Application Analytes:

Bromide
Chloride
Potassium
Sodium

HPLC Separation of Chloride and Nitrate Ions
 
High nitrate concentrations in water and soil can be toxic to humans, fish and domestic animals.  Chloride can be used for analysis of water contamination. Primesep D column can be used to separate and quantify both ions.  The baseline separation between chloride and nitrate can be increased by decreasing the ammonium formate concentration in the mobile phase.  Evaporative Light Scattering Detection (ELSD) used.

Application Analytes:

Chloride
Nitrate
Nitric Acid
Sodium

HPLC Separation of Sodium, Chloride, Bromide, and Iodine


Halide ions are usually analyzed by ion-chromatography with a conductivity detector. Mixed-mode chromatography in combination with ELSD is offering a valuable alternative to ion-chromatography with conductivity detection. Chloride, bromide and iodide were separated on a Primesep SB mixed-mode anion-exchange column. Mobile phase is compatible with ELSD and LC/MS.



Application Analytes:

Bromide
Chloride
Iodine
Sodium

HPLC Separation of Potassium, Perchlorate, Methanesulfonic, Chloride, Bromide, and Nitrate Ions on Obelisc N


Ion chromatography is usually used for analysis of hydrophilic organic and inorganic ions. Same separation can be achieved on HILIC/mixed-mode Obelisc N HPLC columns. Obelisc N HPLC columns have very polar groups on their surface: one of the groups is basic and the other acidic. In case of low organic concentration, two groups are connected by hydrophilic linker. Obelisc N column can be used as cation-exchange and anion-exchange column. This allows to separate positively and negatively charged molecules in one run. Five anions (chloride, bromide, methanesulfonate, nitrate and perchlorate) along with one cation (sodium) were separated in one run. Method is compatible with ELSD, CAD and LC/MS and can be used for analysis of various hydrophilic and hydrophobic cations and anions in one HPLC run.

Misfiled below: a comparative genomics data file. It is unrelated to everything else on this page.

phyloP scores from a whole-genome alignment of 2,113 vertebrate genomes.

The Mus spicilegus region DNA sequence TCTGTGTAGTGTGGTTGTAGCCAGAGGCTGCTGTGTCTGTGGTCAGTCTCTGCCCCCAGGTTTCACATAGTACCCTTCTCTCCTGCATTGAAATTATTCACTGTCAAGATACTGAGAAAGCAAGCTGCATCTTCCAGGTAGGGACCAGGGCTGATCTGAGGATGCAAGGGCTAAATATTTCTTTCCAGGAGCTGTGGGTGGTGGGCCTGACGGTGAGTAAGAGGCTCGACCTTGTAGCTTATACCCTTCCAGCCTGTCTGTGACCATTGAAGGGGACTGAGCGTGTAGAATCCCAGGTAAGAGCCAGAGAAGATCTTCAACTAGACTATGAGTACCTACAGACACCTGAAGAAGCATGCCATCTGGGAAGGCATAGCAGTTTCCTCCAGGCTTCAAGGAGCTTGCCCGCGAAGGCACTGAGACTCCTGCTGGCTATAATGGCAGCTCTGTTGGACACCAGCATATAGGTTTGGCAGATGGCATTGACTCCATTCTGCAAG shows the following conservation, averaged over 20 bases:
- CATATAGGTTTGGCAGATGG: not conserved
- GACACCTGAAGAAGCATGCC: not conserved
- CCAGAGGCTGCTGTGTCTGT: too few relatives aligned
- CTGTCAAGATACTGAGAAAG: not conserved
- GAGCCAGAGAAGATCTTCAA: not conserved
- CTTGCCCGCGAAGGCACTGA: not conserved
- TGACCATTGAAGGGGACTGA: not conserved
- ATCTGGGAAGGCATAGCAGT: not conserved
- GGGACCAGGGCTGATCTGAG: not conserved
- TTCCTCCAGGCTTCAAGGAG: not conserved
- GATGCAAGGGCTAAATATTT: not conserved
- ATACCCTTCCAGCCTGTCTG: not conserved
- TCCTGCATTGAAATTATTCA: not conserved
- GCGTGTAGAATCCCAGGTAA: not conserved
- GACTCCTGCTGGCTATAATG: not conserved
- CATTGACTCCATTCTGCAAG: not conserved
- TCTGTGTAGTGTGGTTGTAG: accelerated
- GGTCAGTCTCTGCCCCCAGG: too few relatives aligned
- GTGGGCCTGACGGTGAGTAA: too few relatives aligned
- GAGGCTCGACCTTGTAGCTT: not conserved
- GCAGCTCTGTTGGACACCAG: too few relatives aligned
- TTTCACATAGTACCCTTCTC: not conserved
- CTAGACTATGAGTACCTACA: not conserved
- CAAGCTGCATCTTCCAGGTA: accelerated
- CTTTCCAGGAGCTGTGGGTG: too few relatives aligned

Application Analytes:

Bromide
Chloride
Methanesulfonic Acid
Nitrate
Nitric Acid
Potassium

HPLC Analysis of Basic Drugs and Acidic Counter-Ions by Mixed-Mode Chromatography
The majority of drugs in the pharmaceutical industry are administered in salt form. The presence of two counter-ions very often necessitates the use of two methods. The nature of these counterparts in drugs can be an inorganic cation and organic acid, inorganic anion and organic base, and organic cation and organic anion. Furthermore, the properties of the molecules will result in a differing stoichiometry. The task of simultaneous quantitation of counter-ions can be achieved by using mixed-mode columns. The general approach for analysis is based on properties of corresponding counter-ions. Hydrophobic basic drugs, like dextromethorphan, verapamil, trimipramine, and corresponding acidic counter-ions (chloride, chlorate, bromide, bromate, perchlorate, maleate, fumarate,tartrate, succinate, phosphate, citrate, benzosulfonate, toleuensulfonate) can be separated and quantitated in the same run on reversed-phase anion-exchange column. Basic hydrophobic drugs are retained by the reversed-phase mechanism, and counter-ions are retained by the reversed-phase and anion-exchange mechanism. Some polar counter-ions are retained only by the anion-exchange mechanism. Retention time and selectivity of HPLC separation of drugs and counter-ions can be achieved by changing the amount of acetonitrile and the amount of ions in the mobile phase. The detection technique depends on the properties of the counter-ions. In case of low or no UV activity, ELSD can be employed if the counter-ion forms a non-volatile salt with the mobile phase additive (ammonium formate). This HPLC method can be used for simultaneous quantitation of other basic drugs and counter-ions. The presence of two mechanisms of retention allows control over retention times of drug and counter-ion independently, and even allows a change of order of elution when necessary.